There is a poetical rather than an exact summary of what happens when the kundalini grows in all of the literature on the matter. The spine is known as the body's "axis of development." Within that is the channel sushumna; within that, vajroli; and within that, chitrini, "as fine as a spider's cord." The lotuses are said to be threaded "like knots on a bamboo rod" on this tube. As the yogi uses his willpower, Kundalini gradually rises. In one lesson, he takes her as far as he can, and as she pierces each of the lotuses, the profile, which was previously turned downwards, transforms upwards, and when the meditation is completed, he returns her to her home at the base of the spine. 

It is also clarified that when she leaves each chakra on her way up, she withdraws the functions of that heart, making them latent, hence the name laya-yoga, or Suspension Yoga. It's only normal that, when more focus is paid to the higher thinking, the lower responses become latent, as when we're reading and don't hear or see anyone enter the space. Kundalini rises until she meets the great "thousand-petalled lotus" at the crown of the head, which is above all six chakras. She embraces the ecstasy and strength of union with the root of all creation there, and then, when she returns through the cores, she purifies and enhances each of its unique energies.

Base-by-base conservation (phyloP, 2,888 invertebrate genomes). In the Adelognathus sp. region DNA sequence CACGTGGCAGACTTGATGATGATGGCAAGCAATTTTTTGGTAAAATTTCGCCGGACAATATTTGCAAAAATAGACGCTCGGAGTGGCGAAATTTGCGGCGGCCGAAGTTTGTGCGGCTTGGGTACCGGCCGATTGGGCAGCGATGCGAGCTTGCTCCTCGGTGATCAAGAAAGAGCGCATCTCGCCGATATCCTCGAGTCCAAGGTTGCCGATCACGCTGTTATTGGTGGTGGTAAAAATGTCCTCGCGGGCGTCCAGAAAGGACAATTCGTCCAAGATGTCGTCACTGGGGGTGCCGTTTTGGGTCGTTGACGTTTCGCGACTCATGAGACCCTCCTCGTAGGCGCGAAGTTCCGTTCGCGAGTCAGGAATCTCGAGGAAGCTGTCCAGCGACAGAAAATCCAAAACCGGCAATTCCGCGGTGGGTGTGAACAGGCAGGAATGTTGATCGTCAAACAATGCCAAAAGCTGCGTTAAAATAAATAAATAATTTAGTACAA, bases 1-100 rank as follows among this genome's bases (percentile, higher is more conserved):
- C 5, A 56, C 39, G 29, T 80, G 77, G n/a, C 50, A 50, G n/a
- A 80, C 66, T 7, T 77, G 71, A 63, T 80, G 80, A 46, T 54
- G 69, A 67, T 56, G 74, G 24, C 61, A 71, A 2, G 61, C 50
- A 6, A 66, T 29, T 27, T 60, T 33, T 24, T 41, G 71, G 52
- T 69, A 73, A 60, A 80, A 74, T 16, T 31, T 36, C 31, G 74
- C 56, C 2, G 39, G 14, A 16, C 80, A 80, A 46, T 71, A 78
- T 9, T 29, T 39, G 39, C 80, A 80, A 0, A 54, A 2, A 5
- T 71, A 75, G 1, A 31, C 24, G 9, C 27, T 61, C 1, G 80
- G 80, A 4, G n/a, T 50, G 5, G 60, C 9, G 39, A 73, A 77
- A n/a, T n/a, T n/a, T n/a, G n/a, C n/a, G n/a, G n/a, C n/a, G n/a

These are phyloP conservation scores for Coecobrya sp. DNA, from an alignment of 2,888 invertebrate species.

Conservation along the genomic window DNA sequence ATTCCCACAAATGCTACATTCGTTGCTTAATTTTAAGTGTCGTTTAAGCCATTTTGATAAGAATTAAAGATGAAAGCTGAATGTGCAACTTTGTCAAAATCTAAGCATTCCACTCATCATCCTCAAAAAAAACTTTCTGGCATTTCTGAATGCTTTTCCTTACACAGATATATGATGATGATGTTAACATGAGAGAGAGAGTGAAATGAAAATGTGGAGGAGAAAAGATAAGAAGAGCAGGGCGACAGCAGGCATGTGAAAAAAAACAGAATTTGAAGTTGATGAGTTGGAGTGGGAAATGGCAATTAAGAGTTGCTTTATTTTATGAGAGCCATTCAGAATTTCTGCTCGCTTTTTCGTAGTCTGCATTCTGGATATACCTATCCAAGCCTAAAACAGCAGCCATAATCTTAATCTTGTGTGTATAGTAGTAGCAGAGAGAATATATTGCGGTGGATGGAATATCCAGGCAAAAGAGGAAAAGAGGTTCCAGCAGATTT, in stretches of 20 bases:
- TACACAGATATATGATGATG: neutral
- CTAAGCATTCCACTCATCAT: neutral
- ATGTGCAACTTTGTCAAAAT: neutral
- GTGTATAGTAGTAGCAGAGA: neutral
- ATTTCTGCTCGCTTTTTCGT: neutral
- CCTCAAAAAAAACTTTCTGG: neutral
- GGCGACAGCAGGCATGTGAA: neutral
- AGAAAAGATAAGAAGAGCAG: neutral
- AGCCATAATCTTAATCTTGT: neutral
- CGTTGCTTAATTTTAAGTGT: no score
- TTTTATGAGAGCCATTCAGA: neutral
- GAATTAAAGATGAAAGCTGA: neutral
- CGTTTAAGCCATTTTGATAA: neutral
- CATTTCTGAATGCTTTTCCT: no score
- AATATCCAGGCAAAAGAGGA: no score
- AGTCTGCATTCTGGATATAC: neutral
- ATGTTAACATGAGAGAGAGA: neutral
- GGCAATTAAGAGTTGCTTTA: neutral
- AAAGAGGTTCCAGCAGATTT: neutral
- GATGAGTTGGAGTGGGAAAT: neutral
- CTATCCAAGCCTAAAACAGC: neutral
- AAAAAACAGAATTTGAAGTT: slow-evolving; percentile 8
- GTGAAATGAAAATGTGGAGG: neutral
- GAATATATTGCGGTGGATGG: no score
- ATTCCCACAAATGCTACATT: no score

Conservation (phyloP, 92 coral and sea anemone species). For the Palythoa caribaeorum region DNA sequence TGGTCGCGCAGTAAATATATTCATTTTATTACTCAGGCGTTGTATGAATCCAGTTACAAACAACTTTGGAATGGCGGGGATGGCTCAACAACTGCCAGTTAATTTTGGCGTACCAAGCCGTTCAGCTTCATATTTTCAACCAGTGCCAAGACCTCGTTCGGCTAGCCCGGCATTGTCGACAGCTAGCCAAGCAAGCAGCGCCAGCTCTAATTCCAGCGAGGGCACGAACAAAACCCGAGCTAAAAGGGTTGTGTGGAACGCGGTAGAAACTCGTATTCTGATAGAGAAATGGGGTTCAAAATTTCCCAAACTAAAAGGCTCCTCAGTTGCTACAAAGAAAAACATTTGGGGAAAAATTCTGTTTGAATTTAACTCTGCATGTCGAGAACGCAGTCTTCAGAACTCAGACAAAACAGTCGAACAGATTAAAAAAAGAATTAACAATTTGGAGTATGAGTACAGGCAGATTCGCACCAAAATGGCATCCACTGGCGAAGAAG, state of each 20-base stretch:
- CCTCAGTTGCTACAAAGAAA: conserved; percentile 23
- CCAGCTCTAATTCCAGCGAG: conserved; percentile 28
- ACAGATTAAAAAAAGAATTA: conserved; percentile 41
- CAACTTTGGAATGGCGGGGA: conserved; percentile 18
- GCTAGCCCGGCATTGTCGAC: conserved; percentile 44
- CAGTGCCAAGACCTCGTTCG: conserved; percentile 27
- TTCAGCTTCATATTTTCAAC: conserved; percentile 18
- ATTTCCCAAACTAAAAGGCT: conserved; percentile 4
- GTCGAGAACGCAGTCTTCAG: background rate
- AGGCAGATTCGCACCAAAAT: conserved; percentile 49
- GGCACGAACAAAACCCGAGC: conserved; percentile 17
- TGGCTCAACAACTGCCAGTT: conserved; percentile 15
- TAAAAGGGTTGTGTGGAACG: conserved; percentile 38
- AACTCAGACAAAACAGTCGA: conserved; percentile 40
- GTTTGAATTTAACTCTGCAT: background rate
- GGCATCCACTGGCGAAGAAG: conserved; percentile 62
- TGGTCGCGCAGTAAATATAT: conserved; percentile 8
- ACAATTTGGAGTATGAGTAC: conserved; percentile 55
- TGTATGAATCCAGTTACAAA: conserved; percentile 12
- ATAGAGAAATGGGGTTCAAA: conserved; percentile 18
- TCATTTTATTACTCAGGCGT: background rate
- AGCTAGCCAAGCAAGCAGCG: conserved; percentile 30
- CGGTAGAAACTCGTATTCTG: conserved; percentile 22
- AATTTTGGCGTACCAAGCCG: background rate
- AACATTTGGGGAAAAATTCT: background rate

The method of raising kundalini to its highest point is generally thought to take years, although there are certain rare cases where it can be accomplished easily. The hatha-yoga works provide an intriguing perspective on the mind in regards to both of these issues. The Hatha-Yoga Pradipika expresses it in a few chapters. "The eye is the lord of the senses; the breath is the lord of the mind; and nada is the lord of the mind." "There's talk of laya, laya, but what exactly does it entail? Laya is the absence of new vasanas as well as the forgetting of external things." 

Some minor Upanishads, such as the Shukla-Muktika, Yajurveda's have a related concept. Although a brief description of these practices would be inadequate if the mudras, or physical practices, and the nadas, or internal sounds, were not included. The mudras, though similar to the purifications in several ways, are used to gain pleasure or strength, as well as to awaken kundalini, as it is believed that kundalini can be awakened by asanas (postures), kumbhakas (breath holdings), and mudras. About the fact that there are many mudras, only ten are commonly recommended. 

The practice of supporting the body on the palms of the hands and gently pounding the posteriors on the ground to awaken kundalini is one of the most common. It is often thought to eliminate wrinkles and grey hair. Another method, which is strongly recommended, is to gradually cut the membrane under the tongue ("one hair's breadth every seven days") and rub it with salt and turmeric to prevent the detached pieces from joining. 

The tongue is often eventually lengthened by a method similar to milking, so that after six months, the yogi will transform it upwards into the cavity at the back of the palate and contemplate kundalini and "drink the nectar" streaming there with the hole closed and the air suspended. Another physical technique includes an hour and a half of massage every morning and evening for up to 45 days. Another involves crossing one's foot behind the neck. It's worth noting that even those raja yogis who don't believe in the external methods of kundalini awakening, or even meditation on it, believe that kundalini spontaneously awakens and rises as a result of the strictly internal meditations they perform. This happens gradually, but there is no strong sensation of pressure in the body, as is always the case.